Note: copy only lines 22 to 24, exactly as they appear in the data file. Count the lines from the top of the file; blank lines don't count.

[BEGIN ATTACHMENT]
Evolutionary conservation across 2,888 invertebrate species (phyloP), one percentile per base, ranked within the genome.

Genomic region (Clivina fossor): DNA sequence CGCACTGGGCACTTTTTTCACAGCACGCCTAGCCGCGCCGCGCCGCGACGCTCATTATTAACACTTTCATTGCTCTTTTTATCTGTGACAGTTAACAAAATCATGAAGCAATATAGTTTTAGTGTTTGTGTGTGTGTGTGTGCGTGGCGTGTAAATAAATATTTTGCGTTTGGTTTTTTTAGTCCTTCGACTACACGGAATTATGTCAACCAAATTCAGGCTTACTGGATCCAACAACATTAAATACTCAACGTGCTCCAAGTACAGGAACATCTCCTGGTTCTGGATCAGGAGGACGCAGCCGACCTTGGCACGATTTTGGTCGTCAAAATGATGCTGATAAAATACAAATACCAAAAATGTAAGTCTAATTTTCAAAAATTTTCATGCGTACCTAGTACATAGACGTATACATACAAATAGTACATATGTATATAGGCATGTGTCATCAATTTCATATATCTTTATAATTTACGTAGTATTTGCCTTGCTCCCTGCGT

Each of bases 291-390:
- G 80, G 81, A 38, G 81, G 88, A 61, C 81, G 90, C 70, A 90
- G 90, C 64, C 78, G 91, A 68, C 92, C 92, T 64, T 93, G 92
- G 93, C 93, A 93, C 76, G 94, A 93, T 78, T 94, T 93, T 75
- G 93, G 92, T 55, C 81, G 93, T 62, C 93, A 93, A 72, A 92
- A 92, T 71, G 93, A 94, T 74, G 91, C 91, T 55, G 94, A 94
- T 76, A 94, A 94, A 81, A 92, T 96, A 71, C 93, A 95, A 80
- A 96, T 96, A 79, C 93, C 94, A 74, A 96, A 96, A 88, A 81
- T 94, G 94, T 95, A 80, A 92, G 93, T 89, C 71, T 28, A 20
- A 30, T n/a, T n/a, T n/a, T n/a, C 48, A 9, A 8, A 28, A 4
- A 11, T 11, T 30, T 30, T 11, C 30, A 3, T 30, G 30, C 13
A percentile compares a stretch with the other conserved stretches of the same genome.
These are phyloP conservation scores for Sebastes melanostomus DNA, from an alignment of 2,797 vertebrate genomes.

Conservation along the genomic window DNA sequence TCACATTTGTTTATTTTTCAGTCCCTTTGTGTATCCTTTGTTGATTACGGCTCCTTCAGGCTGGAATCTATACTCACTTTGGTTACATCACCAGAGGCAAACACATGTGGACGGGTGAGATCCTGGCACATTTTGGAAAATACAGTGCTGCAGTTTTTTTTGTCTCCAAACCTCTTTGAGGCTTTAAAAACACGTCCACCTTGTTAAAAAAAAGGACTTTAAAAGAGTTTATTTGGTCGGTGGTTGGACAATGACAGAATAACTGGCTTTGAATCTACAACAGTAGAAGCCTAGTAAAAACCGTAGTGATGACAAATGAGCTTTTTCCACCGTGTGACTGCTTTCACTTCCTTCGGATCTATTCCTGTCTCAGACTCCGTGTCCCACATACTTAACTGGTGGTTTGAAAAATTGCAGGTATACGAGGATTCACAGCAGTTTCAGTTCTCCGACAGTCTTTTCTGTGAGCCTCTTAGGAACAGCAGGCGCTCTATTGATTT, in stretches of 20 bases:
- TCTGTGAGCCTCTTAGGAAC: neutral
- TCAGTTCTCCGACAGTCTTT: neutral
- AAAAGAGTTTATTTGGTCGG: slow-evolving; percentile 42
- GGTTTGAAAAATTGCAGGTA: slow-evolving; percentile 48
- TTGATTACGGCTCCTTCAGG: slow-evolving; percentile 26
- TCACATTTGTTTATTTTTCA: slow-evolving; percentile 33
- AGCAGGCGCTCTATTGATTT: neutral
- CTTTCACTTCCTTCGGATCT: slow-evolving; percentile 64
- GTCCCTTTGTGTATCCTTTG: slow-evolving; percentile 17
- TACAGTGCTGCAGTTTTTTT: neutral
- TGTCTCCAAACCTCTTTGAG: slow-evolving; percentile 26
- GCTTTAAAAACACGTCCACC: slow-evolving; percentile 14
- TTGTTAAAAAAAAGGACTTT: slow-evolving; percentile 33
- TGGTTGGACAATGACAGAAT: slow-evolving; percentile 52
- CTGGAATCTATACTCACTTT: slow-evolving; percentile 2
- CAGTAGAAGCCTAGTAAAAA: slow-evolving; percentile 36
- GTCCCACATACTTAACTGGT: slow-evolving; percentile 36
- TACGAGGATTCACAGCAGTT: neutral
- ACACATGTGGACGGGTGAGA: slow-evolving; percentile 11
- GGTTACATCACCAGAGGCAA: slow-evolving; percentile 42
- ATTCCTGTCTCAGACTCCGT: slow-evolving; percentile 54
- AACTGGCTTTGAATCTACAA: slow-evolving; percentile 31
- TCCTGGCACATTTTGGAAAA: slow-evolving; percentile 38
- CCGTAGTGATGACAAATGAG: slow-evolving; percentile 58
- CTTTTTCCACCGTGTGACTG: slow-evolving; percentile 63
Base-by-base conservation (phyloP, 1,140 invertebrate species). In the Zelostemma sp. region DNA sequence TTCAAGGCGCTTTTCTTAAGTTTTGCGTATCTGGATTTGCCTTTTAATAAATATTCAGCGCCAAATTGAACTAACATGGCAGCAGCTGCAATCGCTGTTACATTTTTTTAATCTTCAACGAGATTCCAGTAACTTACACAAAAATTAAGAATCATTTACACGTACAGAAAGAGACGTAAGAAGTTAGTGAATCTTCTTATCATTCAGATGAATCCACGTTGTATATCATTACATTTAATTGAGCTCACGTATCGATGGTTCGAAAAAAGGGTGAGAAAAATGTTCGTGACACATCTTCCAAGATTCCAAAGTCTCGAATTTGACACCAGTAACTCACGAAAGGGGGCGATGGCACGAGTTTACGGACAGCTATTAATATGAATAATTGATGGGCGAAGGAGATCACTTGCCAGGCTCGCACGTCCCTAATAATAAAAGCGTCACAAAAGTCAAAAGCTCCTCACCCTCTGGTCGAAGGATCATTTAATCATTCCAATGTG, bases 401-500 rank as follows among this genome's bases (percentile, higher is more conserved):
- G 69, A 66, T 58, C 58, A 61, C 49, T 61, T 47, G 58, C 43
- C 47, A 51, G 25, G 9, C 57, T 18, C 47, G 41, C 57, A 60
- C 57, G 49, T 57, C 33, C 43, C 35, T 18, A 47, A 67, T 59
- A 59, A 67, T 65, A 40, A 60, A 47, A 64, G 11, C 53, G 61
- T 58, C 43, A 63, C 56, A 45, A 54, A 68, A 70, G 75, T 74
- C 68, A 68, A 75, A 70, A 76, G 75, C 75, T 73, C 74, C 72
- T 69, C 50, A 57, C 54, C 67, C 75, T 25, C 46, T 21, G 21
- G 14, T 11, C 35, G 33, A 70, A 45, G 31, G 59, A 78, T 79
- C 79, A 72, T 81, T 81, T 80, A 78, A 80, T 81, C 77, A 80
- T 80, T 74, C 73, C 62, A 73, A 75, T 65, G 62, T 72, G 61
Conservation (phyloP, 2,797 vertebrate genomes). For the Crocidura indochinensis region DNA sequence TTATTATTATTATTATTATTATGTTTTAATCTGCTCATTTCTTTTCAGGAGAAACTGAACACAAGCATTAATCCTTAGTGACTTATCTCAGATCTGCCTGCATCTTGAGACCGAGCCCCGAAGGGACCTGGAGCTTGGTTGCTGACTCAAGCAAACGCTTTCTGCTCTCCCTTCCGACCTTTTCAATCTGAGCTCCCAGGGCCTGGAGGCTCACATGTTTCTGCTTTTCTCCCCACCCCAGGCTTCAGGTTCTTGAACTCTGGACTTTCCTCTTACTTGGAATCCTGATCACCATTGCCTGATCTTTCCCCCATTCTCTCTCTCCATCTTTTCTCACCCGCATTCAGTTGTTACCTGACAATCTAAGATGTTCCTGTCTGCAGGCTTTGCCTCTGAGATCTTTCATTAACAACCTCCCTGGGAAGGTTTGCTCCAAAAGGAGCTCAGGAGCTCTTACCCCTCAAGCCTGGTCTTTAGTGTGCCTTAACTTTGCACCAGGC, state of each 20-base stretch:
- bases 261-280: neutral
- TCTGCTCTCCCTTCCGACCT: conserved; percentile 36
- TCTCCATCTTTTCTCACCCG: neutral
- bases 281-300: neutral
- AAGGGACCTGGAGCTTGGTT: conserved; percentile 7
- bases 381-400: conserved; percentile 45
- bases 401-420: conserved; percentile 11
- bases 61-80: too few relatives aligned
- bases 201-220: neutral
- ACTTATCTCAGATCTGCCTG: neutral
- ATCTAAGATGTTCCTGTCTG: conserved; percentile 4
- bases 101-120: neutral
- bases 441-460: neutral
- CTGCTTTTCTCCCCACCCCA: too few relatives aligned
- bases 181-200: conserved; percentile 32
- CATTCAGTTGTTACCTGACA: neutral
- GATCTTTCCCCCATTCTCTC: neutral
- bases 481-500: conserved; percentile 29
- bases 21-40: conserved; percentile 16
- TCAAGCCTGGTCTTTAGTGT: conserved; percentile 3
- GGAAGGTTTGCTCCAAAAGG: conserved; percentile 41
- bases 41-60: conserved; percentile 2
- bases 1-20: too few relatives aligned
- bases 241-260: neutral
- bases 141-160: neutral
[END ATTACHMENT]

- TCACATTTGTTTATTTTTCA: slow-evolving; percentile 33
- AGCAGGCGCTCTATTGATTT: neutral
- CTTTCACTTCCTTCGGATCT: slow-evolving; percentile 64